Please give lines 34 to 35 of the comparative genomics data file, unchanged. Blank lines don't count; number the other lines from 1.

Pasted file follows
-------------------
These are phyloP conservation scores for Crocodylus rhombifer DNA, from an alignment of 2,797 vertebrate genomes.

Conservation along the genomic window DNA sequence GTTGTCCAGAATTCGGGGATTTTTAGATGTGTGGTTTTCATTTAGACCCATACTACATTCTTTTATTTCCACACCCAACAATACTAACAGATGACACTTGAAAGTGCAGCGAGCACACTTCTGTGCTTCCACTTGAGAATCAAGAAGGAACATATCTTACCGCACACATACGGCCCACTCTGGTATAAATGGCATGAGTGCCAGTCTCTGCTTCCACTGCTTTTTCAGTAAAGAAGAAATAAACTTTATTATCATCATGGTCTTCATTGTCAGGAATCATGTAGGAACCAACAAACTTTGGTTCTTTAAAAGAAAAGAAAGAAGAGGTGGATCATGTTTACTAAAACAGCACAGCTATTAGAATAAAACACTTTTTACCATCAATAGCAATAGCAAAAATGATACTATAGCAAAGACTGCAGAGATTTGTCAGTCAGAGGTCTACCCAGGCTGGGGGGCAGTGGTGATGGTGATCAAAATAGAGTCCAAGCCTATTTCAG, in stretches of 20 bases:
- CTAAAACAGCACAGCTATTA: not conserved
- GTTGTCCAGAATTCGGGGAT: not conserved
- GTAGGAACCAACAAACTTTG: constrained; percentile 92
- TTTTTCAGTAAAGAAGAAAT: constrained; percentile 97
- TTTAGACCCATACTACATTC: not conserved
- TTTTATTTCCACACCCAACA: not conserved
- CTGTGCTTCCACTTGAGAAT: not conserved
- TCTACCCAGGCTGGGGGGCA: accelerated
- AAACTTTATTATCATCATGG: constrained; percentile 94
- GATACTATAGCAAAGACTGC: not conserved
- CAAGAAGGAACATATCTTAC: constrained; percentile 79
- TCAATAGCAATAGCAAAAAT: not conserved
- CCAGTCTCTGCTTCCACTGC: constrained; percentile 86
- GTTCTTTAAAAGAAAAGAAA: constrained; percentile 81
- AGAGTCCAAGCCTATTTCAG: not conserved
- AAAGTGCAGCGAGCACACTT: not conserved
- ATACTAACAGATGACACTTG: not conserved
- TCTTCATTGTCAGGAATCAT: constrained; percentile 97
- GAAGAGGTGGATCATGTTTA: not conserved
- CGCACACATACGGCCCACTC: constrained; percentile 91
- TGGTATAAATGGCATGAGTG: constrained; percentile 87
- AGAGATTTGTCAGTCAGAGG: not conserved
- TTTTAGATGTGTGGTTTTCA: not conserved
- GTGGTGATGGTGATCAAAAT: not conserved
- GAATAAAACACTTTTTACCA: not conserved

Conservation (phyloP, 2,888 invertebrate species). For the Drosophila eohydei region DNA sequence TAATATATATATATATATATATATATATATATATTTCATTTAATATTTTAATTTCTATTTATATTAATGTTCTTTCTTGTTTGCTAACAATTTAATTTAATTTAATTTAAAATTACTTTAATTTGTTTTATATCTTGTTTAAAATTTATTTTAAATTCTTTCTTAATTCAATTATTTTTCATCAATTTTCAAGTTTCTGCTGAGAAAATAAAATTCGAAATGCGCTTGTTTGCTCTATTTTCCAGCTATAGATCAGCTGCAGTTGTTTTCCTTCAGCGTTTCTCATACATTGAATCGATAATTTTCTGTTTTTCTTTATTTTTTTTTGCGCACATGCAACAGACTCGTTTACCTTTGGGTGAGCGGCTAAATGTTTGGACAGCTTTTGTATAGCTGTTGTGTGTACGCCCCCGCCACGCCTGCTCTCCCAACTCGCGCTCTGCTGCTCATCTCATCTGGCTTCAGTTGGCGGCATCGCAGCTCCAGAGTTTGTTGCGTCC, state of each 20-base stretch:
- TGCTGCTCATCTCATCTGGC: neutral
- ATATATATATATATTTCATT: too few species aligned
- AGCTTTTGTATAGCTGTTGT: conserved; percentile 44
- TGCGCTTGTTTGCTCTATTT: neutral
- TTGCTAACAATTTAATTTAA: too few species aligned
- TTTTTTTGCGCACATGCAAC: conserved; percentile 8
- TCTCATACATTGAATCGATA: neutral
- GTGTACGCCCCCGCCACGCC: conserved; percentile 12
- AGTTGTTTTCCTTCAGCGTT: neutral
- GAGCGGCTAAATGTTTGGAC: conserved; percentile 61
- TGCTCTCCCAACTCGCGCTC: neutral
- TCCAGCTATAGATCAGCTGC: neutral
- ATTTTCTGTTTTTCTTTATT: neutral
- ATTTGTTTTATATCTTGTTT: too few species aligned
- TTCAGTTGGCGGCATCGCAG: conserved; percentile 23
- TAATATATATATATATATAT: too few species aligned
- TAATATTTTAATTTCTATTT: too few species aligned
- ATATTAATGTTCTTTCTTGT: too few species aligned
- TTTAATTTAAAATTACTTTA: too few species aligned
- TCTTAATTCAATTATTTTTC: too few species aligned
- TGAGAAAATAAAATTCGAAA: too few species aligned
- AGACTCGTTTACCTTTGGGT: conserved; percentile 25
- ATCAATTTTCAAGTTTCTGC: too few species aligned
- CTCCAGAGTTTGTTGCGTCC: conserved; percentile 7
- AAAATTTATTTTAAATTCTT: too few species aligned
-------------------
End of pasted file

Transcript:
- TTTTTTTGCGCACATGCAAC: conserved; percentile 8
- TCTCATACATTGAATCGATA: neutral